OMS teacher hones Holocaust knowledge to share with students

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By Fred Woods
Editor

Reportedly, General (later president) Dwight D. Eisenhower, speaking to media correspondents just before they were allowed to visit the first of the newly liberated Nazi concentration camps in 1945 told them to take as many pictures as they could, to get it all on the record as best they could because the day would come, somewhere down the line, when some would try to deny that the Holocaust ever happened.
We know that already there are some current world figures who deny that it ever happened. It won’t happen in Opelika, though, not if Tricia Skelton has any say so in the matter. Skelton, an Opelika Middle School teacher for the past six years and a veteran of 22 years in the Opelika City School System, has spent time two summers in a row gaining additional knowledge about the Holocaust which she incorporates into her teaching curriculum for her sixth-grade class.
Last year Skelton and a colleague completed a three-day workshop for teachers at the United States Holocaust Museum in Washington, D.C., that gave them tools and teaching materials to bring Holocaust education to their classrooms.
This year Skelton was one of only three Alabama teachers to be selected as Alfred Lerner Fellows to participate in the prestigious Summer Institute of the Jewish Foundation for the Righteous on the campus of Columbia University in New York City.
For four days, the Fellows heard from three to four Holocaust scholars speaking on various aspects of the Holocaust — reasons for anti-Semitism, history of the Holocaust and rescue. There was also time for discussion among Institute participants about ideas for incorporating knowledge gained into teaching curricula back home.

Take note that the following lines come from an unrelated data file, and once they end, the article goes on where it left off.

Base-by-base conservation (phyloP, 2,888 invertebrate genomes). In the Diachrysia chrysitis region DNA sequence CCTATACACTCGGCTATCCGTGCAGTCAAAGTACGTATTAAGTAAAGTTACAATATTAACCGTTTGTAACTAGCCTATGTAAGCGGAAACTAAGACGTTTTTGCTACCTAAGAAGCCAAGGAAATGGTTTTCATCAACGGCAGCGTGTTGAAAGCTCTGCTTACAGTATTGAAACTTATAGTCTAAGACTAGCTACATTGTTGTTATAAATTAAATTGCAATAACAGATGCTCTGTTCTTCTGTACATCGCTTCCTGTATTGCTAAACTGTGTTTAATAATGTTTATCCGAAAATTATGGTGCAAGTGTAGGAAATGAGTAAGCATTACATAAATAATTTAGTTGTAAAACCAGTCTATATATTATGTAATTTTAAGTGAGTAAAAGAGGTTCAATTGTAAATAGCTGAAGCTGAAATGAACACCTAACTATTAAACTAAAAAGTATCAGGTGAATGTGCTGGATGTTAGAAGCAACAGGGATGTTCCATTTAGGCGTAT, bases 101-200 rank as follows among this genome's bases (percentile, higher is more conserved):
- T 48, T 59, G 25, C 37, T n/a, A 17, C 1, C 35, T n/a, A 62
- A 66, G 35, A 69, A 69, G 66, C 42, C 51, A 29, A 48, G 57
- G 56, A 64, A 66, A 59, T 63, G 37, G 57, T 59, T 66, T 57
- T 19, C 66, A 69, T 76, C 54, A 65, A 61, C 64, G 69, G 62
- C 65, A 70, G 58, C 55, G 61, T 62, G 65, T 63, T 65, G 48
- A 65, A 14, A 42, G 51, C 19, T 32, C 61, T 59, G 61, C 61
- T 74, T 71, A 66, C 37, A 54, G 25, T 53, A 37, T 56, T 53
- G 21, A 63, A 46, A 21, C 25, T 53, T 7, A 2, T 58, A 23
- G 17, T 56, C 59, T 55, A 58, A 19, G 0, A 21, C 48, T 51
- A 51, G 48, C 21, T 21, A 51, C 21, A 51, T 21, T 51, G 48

Skelton said this was one of the strengths of the program, saying, ‘‘Not only was it so great to hear from these scholars but to discuss plans for using the knowledge gained back home with our students with outstanding teachers from across the country was invaluable.”
Her most memorable experience of the entire Institute was meeting and hearing from Roman Kent, a survivor of Auschwitz and several other lesser-known concentration camps. Kent, a Polish Jew who came to the United States after his rescue from Aushwitz under provisions of the Displaced Persons Act, regularly speaks of his experiences.
She came away from the session with Kent with two quotes she believes she will never forget: “Never be a by-stander,” and “Hate is never right ; love is never wrong.” “These will always be by-words for me, says Skelton, “ especially the latter. That a person can witness and endure the atrocities Roman Kent has and still say ‘hate is never right and love is never wrong sets a goal for us all.”
Skelton wants to convey this to her students so that they will better understand, not only the Holocaust, but today’s events as well.

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